Campus Reform | Oxford Student Union hires 'sensitivity readers' to police student newspaper editors' work on 'insensitive material'

Oxford Student Union hires 'sensitivity readers' to police student newspaper editors' work on 'insensitive material'

The union wants 'more qualified' readers to oversee content for editors due to there not being 'enough mechanisms for editing teams to handle sensitive pieces.'

Alumni and free speech advocates have expressed concerned over editorial independence, some fearing this trend may appear on American campuses.

Last month, the Student Union of Oxford University voted 26-5 in favor of establishing a “Student Consultancy of Sensitivity Readers” that will monitor its student newspapers. 

This project comes from the union in order to address “problematic articles being published.”

The “sensitivity readers” will be elected from their societies and then be compensated for their work in reviewing content. In the proposal, the union cited “the high incidences of insensitive material” and intent to monitor articles that “could represent a certain group of people unfairly or inaccurately, be implicitly racist or sexist, or just generally inaccurate and insensitive.”

The union highlighted a January article from Cherwell, the university's oldest student newspaper, titled “Reappraising Richard Wagner,” which was anti-Semitic in nature. Cherwell said that they “were not made aware of the article being pitched and approved,” removed the article, suspended the editors that allowed the article, and apologized for publishing it.

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“There are not enough mechanisms for editing teams to handle sensitive pieces,” the union said. “Using elected reviewers who can take pieces to people more qualified than them can help ameliorate the potential damage from content. This could add more pressure to peer-review work.”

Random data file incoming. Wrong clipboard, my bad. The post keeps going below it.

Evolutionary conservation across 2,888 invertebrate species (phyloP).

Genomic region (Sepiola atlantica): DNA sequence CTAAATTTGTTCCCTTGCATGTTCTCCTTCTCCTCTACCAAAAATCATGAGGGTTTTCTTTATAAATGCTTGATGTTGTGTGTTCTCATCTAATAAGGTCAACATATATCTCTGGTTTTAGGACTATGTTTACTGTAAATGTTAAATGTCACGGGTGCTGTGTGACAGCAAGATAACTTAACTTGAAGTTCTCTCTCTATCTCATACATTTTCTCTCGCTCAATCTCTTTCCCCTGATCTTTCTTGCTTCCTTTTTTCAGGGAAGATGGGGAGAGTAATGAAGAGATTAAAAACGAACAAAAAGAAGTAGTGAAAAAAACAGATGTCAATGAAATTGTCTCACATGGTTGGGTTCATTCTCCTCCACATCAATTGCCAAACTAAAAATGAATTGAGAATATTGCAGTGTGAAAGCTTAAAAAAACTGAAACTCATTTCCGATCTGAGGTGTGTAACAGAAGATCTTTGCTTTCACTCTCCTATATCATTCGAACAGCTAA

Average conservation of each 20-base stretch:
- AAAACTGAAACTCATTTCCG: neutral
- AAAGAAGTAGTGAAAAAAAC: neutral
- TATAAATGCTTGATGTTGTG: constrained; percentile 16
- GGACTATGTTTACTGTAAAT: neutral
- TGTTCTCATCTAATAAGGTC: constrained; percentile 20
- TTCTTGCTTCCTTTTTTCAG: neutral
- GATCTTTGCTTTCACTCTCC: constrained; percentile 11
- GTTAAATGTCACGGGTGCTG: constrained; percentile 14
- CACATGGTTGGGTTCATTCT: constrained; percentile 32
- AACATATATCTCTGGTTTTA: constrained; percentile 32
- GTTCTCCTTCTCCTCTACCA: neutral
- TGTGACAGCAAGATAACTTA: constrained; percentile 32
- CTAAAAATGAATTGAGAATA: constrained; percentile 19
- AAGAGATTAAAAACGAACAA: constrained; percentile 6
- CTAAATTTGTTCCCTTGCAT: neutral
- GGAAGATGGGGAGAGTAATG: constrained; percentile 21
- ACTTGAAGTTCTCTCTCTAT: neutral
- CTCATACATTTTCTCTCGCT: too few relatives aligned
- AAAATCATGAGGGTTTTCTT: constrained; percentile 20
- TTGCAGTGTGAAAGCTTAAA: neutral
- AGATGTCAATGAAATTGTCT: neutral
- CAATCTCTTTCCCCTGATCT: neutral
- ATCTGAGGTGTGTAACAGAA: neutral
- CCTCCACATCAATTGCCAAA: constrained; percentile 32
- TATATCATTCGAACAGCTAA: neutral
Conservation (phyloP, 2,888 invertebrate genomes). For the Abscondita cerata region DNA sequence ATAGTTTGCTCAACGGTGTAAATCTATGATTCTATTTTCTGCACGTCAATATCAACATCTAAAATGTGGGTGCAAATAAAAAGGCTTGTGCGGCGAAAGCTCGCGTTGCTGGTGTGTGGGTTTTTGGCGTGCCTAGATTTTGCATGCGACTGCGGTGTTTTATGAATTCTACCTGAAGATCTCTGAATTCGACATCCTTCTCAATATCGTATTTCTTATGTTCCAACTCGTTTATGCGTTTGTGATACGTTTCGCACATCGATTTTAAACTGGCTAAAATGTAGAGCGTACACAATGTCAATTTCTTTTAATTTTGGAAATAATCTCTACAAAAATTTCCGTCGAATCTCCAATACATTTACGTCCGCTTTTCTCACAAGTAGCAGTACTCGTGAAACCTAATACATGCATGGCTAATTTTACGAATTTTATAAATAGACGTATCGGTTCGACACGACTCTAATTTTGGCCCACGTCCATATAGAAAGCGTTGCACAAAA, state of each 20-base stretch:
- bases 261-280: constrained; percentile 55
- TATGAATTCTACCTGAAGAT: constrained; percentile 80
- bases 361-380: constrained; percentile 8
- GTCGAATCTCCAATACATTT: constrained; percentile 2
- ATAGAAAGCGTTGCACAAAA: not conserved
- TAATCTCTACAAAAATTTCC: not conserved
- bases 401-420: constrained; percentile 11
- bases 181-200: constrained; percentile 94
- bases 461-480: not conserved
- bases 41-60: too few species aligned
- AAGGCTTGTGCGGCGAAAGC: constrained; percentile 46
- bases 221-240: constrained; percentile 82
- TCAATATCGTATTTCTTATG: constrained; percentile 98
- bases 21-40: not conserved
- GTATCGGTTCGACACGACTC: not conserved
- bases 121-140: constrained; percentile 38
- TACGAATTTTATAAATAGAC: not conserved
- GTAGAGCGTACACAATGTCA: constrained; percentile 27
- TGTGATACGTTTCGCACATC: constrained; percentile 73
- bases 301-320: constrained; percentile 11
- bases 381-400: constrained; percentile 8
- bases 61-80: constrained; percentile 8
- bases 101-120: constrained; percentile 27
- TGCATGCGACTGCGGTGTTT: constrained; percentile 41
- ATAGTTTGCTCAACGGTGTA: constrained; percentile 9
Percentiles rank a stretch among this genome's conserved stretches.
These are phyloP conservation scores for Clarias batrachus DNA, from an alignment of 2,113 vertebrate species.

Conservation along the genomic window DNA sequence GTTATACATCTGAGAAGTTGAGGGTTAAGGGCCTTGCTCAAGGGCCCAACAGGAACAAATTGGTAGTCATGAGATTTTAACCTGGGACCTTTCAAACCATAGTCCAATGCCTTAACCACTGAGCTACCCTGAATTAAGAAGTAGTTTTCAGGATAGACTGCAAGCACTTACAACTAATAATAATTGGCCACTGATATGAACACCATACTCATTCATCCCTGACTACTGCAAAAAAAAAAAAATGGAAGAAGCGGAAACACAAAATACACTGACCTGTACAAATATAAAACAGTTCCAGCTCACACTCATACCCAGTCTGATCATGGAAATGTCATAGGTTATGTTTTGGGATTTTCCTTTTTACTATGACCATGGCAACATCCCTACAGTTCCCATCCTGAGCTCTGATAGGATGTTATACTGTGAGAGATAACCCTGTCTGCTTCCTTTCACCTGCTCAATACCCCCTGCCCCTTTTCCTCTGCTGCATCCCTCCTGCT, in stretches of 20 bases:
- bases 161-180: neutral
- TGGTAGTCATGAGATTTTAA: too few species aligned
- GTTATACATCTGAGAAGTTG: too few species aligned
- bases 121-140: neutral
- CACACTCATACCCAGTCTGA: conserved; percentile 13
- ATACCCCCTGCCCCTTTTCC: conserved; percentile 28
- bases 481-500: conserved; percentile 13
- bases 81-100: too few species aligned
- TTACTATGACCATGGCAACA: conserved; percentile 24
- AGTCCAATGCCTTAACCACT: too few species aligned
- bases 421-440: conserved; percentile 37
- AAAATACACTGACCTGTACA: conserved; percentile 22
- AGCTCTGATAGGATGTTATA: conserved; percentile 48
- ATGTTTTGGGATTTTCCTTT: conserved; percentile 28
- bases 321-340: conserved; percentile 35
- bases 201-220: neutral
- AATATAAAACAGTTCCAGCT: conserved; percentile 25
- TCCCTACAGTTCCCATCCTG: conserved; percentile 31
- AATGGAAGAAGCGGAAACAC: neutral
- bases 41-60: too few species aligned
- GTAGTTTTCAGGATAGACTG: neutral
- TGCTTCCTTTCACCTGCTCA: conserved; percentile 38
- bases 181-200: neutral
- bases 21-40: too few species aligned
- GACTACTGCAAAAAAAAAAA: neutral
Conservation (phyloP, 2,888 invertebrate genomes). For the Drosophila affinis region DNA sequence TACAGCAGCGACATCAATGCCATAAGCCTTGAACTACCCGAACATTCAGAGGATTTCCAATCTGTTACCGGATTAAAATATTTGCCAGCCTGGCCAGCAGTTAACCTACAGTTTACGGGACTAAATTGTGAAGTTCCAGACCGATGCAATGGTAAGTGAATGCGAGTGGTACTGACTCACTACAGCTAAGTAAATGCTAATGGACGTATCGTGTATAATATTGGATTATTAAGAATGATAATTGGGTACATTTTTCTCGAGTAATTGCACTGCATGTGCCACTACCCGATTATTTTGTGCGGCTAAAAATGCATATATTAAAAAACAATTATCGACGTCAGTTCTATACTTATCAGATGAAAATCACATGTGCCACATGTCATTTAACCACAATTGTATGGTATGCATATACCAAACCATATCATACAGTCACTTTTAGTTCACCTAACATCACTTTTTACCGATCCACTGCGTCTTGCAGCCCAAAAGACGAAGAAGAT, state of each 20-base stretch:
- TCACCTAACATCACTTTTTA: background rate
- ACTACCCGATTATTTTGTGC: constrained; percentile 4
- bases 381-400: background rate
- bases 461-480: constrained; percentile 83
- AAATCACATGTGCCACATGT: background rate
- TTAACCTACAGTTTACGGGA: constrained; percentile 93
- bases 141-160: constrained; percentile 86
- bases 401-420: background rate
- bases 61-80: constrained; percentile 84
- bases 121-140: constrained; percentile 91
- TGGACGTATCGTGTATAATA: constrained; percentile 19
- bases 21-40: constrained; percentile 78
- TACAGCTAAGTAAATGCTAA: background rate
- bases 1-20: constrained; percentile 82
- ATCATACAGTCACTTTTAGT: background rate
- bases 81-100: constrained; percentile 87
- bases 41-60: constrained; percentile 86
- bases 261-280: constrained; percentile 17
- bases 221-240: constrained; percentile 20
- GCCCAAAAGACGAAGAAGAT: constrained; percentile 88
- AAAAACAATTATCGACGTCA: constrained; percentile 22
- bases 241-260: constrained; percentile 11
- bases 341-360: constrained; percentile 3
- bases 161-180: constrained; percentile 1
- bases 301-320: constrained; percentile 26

The union indicated that their goal is to protect students and Cherwell told the Telegraph that they supported the creation of the “sensitivity readers” and cited their independence from the union, as to “not believe that there is any issue of freedom of press here."

Some groups from the U.S., however, are sounding the alarm when it comes to this method of reviewing speech.

“Anytime a college or university--including its student government--seeks to control the content of student publications, there's a serious risk to freedom of the press on campus,” Lindsie Rank, Program Officer of the Foundation for Individual Rights in Education, told Campus Reform. “Student media must be able to maintain editorial independence from campus authorities on all issues.”

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Rank also told Campus Reform that this style of student publication appraisal has only been seen from the U.S. once. In 2004, Kansas State University fired its student newspaper adviser after they conducted a "content analysis" of the publication and determined it didn't include enough diversity coverage.

“The fact that we are seeing such despotic behavior come from students in the U.S. and the U.K., two countries that are supposed to exemplify freedom and democracy, should leave us seriously concerned for the future of world leadership,” Cherise Trump, Executive Director of Speech First, told Campus Reform

The new proposal has concerned some Oxford alumni, from former BBC and Channel 4 broadcaster Michael Crick to Dr. Clay Jackson, who graduated from the Oxford Faculty of Theology and Religion.

“As an alumnus of Oxford, I find the plan to establish a censorship group deeply troubling,” Jackson told Campus Reform. “There’s a better mechanism for regulating the marketplace of ideas than a Glavlit-style group of self-appointed thought police.”

Jackson graduated in 1994 and recounted that when he attended, a spirit of debate was encouraged and anything was acceptable to say, but one had to “be prepared to defend it logically and civilly.”

“One of my fondest memories of the Oxford experience is the absolute freedom of speech that characterized academic life there while I was a student,” he said. 

Crick told the Telegraph that the move was “horrific”. Rachel Johnson, a broadcaster and the sister of Prime Minister Boris Johnson, edited the student magazine Isis while at Oxford University. She added that she “felt really sad” that stories from Cherwell were including ‘trigger warnings’ at the top of pieces.

Along with this measure from the union’s meeting in May, the union renewed and discussed “Reproductive Justice Policy”, “pronoun circles,” and creating “anti-racist strategies”.

The Oxford Student Union did not respond to a request for comment from Campus Reform.

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